By Mubarak Shu’aibu Hardawa
Nigeria is on borrowed time at the moment and not just because of an awful leadership it is experiencing, but for having that ‘onerous’ task of finding the marquee leader that would be her saviour. This arduous mission has become inevitable after many years of failed attempts that defied belief, much less explanation.
The leadership problems in Nigeria are structural and systematic, while the crisis at hand is long-lasting and accelerating. The system has become so overwhelmed by anger and frustrations that even the most basic task of any government, which is securing the lives of its citizens, is becoming increasingly impossible.
While good leadership is essential – especially in a country the size of Nigeria- the anticipation, grit, and determination to inspire the citizens to be there, unfortunately, that looks like a distant hope. Despite the arrays of potentials and the abundance of resources, which, if properly harnessed, would transform Nigeria into an unmatchable place, this runs contrary to reality. The result obtained is a satiric giggle. The reason may not be unconnected to the fact that our leadership group lack the requisite qualities to take Nigeria to a greater level of ceaseless progress and prosperity.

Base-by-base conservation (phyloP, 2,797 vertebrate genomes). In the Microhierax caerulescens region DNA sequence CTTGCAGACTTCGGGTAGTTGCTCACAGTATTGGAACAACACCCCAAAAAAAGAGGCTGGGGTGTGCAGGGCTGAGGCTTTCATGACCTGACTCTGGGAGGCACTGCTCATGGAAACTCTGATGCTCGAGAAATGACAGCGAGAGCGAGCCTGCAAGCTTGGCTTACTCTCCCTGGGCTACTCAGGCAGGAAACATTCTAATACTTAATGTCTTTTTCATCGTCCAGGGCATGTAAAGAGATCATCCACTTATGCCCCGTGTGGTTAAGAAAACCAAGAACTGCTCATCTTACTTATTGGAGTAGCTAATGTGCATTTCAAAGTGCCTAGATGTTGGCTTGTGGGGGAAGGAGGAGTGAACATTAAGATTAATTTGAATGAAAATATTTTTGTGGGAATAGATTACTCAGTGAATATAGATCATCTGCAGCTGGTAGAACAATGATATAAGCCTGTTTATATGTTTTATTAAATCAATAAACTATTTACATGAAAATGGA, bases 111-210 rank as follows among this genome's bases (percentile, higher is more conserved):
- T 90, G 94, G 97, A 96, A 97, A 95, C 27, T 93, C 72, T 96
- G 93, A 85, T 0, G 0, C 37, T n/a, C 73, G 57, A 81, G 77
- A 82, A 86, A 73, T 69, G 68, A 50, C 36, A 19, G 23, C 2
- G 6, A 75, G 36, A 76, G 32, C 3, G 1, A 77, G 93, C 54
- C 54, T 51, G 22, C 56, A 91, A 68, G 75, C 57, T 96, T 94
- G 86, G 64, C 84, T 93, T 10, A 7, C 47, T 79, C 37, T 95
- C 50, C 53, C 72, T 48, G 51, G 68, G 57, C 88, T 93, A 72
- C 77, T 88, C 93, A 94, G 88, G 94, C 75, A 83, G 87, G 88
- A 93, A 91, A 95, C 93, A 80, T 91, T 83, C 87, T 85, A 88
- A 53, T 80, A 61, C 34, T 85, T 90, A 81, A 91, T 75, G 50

To put it simply, Nigeria has the capacity and nous to be as rich as the United Arab Emirates. Still, due to its poor choice of leaders, it is now as filthy as pigsty moving on India in the pecking order of countries with the highest number of citizens living in extreme poverty. This situation is avoidable. How? By not allowing ethnicity, religion, region and party affiliation to cloud our judgment when choosing the right leader.
Thus, by eschewing leaders of a good character, grand ideas and strategy, we are restricted only to a bunch of clowns whose leadership style cannot inspire even a cheap hope in anyone. And what is obtainable from such leaders is a failure that we are now seeing as it has metamorphosed to a greater extent that most Nigerians no longer have faith in the government.